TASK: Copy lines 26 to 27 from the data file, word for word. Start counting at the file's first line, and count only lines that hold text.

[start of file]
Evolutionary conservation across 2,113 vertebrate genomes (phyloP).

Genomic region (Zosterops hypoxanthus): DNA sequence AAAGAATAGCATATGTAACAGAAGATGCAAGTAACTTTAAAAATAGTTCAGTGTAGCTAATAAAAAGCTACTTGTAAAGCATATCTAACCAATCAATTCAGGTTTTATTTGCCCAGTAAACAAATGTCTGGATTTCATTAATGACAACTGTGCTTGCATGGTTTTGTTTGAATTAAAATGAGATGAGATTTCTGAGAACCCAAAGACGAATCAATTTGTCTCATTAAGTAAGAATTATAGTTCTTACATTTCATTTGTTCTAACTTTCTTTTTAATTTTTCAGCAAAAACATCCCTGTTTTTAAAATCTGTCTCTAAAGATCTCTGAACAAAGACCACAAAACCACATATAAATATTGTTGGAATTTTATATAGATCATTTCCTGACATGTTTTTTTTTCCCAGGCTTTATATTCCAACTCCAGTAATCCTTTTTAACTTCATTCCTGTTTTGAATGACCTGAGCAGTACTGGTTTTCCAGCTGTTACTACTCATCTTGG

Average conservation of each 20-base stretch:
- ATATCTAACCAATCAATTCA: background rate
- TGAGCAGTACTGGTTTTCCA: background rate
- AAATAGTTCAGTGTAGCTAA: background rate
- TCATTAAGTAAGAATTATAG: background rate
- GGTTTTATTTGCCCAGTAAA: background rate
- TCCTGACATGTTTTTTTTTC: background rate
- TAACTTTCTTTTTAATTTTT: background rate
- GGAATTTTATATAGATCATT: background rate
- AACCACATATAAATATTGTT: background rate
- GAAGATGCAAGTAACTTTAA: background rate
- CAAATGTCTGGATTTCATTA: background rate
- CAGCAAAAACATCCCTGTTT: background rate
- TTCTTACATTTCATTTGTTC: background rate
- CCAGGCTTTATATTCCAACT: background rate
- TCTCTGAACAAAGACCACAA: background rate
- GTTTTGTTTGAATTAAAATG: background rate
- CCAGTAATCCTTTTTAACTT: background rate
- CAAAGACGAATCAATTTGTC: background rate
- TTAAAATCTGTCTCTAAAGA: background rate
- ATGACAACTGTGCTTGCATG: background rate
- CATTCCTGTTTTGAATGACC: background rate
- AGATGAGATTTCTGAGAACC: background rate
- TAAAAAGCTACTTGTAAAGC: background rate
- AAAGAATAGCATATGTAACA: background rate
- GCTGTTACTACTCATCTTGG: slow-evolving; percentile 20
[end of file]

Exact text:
- TAAAAAGCTACTTGTAAAGC: background rate
- AAAGAATAGCATATGTAACA: background rate